2. I met a stray kitty. It was tiny and black. Sean tried to pet it but it batted his hand. Cute and scary 🙂

3. People here are so nice and helpful! When I was kind of lost on the way to the meeting spot the first day, this man noticed and offered to help me get my train ticket. Also, people rarely lock their bikes/motorbikes when they stop to shop or get food. And when a photo machine ate my 1000 yen, Shane’s roommate (who is a saint, by the way. He’s done so much for us!) called the help line and they are mailing me my money back. I didn’t even have to prove that it got eaten, they just believed it.

4. Conbini (convenience stores): there are two near me, and they have prepackaged meals and bread and stationary supplies, as well and magazines and manga. It’s really awesome.

5. The food is wonderful. I’ll try to post photos some time.

6. There is some WEIRD fashion here. I love it 🙂

7. Gasuto (Gusto) is a restaurant that’s seriously just like Denny’s… only it’s gone through the filter of Japan. It’s really interesting.

8. They sort their garbage between recyclable, burnable, and non-burnable. I still haven’t figured it all out. But when you recycle bottles you have to take off the wrapper, and get this: in Japan the wrappers are made to come off. I know it sounds trivial but it’s just one of those “Japan does it better” moments. I’ve been having a LOT of those lately.

9. Pocari Sweat: it’s like Gatorade, and it’s basically what kept me from passing out when we were running around the city.

10. Gaijin syndrome: you get some weird reactions, because everyone knows you’re a foreigner just by looking at you. Once a maintenance man came by about our tv, and as soon as I opened the door his face changed from normal to panic mode, and I had to reassure him that I spoke Japanese and he wasn’t going to have to try to speak English (of course after that I didn’t understand a word he said ^^;). Also, when we were shopping in Osaka, in the middle of the store a student came up to me, introduced herself, and asked me to help her edit a speech she had wrote in English. It was… just bizarre.

There are a ton more things to tell, but I’m running out of energy and ideas. This place is just super rad. I hope everyone is having a good time back in the states! Please keep in touch with me!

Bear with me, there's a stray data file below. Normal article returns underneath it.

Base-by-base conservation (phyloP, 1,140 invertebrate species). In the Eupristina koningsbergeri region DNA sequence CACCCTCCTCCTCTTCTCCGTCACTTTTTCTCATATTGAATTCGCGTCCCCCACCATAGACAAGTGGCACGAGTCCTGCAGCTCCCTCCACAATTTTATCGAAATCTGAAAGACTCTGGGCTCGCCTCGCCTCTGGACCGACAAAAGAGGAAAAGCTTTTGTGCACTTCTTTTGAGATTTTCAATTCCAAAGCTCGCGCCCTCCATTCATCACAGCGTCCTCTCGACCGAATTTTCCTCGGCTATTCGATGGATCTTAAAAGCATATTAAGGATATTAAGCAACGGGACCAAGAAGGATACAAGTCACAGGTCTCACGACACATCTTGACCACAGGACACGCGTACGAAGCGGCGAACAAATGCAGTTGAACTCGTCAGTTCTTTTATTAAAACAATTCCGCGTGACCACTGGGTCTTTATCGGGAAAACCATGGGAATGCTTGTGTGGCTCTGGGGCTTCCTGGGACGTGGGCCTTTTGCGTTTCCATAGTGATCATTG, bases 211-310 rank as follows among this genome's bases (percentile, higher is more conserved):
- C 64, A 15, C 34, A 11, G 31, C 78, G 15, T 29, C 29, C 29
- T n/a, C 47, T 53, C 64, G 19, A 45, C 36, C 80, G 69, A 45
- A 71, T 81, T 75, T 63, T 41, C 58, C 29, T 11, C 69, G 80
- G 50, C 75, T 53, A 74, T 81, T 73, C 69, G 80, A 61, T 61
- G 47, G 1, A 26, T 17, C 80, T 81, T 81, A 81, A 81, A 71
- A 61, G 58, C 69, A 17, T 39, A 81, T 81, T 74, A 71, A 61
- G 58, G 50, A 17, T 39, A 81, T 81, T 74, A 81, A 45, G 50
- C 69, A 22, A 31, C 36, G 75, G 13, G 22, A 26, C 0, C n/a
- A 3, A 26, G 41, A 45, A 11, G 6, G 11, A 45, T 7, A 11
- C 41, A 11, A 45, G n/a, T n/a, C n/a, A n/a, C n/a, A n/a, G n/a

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3 Responses to “お疲れさまでした!”

  1. Carol Cole Galloway August 29, 2010 at 8:24 pm #

    Hi Diane,
    I went to junior high and high school with your dad waaay back when! My mom was Japanese (deceased now) and from Yokohama. We are taking a family trip to Japan next April and will be renting a home in Kyoto, just a 2-minute walk from Ginkaku-ji and the Philosopher’s Walk. I am so very excited for this opportunity you have, make the most of it! I am looking forward to reading more about your adventures while you are in Japan! Thank you for sharing!!

  2. Margaret Badger August 30, 2010 at 12:15 pm #

    Diane,

    Thank you for this wonderful introduction to your first few days. You are making the most of it! Hope you are sleeping well, too.

    I think student travel abroad informs and affects your life permanently, in so many ways. My studies in Russia and England certainly did, and then the odd dimension of my life in Norway continues to do so.

    Sending you much love.

    Margaret

  3. Wendi August 30, 2010 at 4:14 pm #

    Hi Diane!

    I’m so glad your mom forwarded your blog. It is great to read about your experiences. It sounds exhilarating and exhausting! I look forward to more.

    Talk to you soon–lots of love,

    – Wendi